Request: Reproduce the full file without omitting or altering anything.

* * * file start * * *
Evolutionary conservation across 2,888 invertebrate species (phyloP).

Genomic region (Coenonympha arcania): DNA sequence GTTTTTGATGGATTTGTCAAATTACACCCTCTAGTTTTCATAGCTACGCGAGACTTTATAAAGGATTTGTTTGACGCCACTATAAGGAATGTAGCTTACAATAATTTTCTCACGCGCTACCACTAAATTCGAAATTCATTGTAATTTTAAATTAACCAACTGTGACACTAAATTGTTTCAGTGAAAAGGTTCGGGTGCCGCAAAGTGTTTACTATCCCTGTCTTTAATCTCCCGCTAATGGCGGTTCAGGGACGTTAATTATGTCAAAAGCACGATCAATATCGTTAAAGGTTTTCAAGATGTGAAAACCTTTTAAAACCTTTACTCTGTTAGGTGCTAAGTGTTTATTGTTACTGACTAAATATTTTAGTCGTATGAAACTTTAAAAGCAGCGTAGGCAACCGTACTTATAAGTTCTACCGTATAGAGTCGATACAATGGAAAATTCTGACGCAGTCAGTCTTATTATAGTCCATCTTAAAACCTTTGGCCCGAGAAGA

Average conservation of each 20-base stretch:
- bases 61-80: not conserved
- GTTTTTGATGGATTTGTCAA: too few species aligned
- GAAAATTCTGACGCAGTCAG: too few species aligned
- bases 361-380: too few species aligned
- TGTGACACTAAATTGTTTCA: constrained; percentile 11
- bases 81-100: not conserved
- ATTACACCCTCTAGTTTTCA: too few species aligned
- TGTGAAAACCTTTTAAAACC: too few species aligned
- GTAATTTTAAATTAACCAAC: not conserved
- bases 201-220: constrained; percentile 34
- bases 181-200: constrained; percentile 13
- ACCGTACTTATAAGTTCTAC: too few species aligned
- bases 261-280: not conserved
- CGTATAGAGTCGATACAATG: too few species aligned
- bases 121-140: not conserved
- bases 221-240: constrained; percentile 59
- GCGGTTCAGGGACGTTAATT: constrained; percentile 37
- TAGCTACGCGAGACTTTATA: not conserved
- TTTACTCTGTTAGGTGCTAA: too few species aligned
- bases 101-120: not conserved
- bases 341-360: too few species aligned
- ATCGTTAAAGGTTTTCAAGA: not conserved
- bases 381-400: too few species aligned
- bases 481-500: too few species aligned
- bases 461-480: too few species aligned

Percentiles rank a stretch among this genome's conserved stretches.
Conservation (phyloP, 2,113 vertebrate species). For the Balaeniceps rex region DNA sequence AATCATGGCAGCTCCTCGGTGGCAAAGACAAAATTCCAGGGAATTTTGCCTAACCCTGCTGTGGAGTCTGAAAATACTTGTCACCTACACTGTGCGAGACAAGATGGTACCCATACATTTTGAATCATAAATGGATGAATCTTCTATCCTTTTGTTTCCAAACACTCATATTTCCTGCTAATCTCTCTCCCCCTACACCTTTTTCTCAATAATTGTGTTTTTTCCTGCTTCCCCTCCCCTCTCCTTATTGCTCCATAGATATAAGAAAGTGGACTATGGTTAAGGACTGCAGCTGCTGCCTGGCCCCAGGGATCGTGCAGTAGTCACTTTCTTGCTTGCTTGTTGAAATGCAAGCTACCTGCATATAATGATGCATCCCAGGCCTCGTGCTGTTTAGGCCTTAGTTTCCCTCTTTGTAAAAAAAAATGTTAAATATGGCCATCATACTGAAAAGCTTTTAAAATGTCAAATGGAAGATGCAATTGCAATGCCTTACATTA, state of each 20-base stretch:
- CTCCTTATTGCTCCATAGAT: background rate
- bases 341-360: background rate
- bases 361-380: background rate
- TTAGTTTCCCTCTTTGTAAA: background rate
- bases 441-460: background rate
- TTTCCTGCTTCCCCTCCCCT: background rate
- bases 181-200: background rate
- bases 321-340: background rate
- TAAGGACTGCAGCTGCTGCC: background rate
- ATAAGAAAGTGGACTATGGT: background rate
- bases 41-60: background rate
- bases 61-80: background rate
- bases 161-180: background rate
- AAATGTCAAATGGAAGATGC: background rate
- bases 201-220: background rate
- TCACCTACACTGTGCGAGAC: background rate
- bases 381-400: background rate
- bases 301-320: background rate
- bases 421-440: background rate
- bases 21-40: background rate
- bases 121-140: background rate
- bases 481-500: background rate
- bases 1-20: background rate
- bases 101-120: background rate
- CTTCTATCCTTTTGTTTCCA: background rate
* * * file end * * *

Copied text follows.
Evolutionary conservation across 2,888 invertebrate species (phyloP).

Genomic region (Coenonympha arcania): DNA sequence GTTTTTGATGGATTTGTCAAATTACACCCTCTAGTTTTCATAGCTACGCGAGACTTTATAAAGGATTTGTTTGACGCCACTATAAGGAATGTAGCTTACAATAATTTTCTCACGCGCTACCACTAAATTCGAAATTCATTGTAATTTTAAATTAACCAACTGTGACACTAAATTGTTTCAGTGAAAAGGTTCGGGTGCCGCAAAGTGTTTACTATCCCTGTCTTTAATCTCCCGCTAATGGCGGTTCAGGGACGTTAATTATGTCAAAAGCACGATCAATATCGTTAAAGGTTTTCAAGATGTGAAAACCTTTTAAAACCTTTACTCTGTTAGGTGCTAAGTGTTTATTGTTACTGACTAAATATTTTAGTCGTATGAAACTTTAAAAGCAGCGTAGGCAACCGTACTTATAAGTTCTACCGTATAGAGTCGATACAATGGAAAATTCTGACGCAGTCAGTCTTATTATAGTCCATCTTAAAACCTTTGGCCCGAGAAGA

Average conservation of each 20-base stretch:
- bases 61-80: not conserved
- GTTTTTGATGGATTTGTCAA: too few species aligned
- GAAAATTCTGACGCAGTCAG: too few species aligned
- bases 361-380: too few species aligned
- TGTGACACTAAATTGTTTCA: constrained; percentile 11
- bases 81-100: not conserved
- ATTACACCCTCTAGTTTTCA: too few species aligned
- TGTGAAAACCTTTTAAAACC: too few species aligned
- GTAATTTTAAATTAACCAAC: not conserved
- bases 201-220: constrained; percentile 34
- bases 181-200: constrained; percentile 13
- ACCGTACTTATAAGTTCTAC: too few species aligned
- bases 261-280: not conserved
- CGTATAGAGTCGATACAATG: too few species aligned
- bases 121-140: not conserved
- bases 221-240: constrained; percentile 59
- GCGGTTCAGGGACGTTAATT: constrained; percentile 37
- TAGCTACGCGAGACTTTATA: not conserved
- TTTACTCTGTTAGGTGCTAA: too few species aligned
- bases 101-120: not conserved
- bases 341-360: too few species aligned
- ATCGTTAAAGGTTTTCAAGA: not conserved
- bases 381-400: too few species aligned
- bases 481-500: too few species aligned
- bases 461-480: too few species aligned

Percentiles rank a stretch among this genome's conserved stretches.
Conservation (phyloP, 2,113 vertebrate species). For the Balaeniceps rex region DNA sequence AATCATGGCAGCTCCTCGGTGGCAAAGACAAAATTCCAGGGAATTTTGCCTAACCCTGCTGTGGAGTCTGAAAATACTTGTCACCTACACTGTGCGAGACAAGATGGTACCCATACATTTTGAATCATAAATGGATGAATCTTCTATCCTTTTGTTTCCAAACACTCATATTTCCTGCTAATCTCTCTCCCCCTACACCTTTTTCTCAATAATTGTGTTTTTTCCTGCTTCCCCTCCCCTCTCCTTATTGCTCCATAGATATAAGAAAGTGGACTATGGTTAAGGACTGCAGCTGCTGCCTGGCCCCAGGGATCGTGCAGTAGTCACTTTCTTGCTTGCTTGTTGAAATGCAAGCTACCTGCATATAATGATGCATCCCAGGCCTCGTGCTGTTTAGGCCTTAGTTTCCCTCTTTGTAAAAAAAAATGTTAAATATGGCCATCATACTGAAAAGCTTTTAAAATGTCAAATGGAAGATGCAATTGCAATGCCTTACATTA, state of each 20-base stretch:
- CTCCTTATTGCTCCATAGAT: background rate
- bases 341-360: background rate
- bases 361-380: background rate
- TTAGTTTCCCTCTTTGTAAA: background rate
- bases 441-460: background rate
- TTTCCTGCTTCCCCTCCCCT: background rate
- bases 181-200: background rate
- bases 321-340: background rate
- TAAGGACTGCAGCTGCTGCC: background rate
- ATAAGAAAGTGGACTATGGT: background rate
- bases 41-60: background rate
- bases 61-80: background rate
- bases 161-180: background rate
- AAATGTCAAATGGAAGATGC: background rate
- bases 201-220: background rate
- TCACCTACACTGTGCGAGAC: background rate
- bases 381-400: background rate
- bases 301-320: background rate
- bases 421-440: background rate
- bases 21-40: background rate
- bases 121-140: background rate
- bases 481-500: background rate
- bases 1-20: background rate
- bases 101-120: background rate
- CTTCTATCCTTTTGTTTCCA: background rate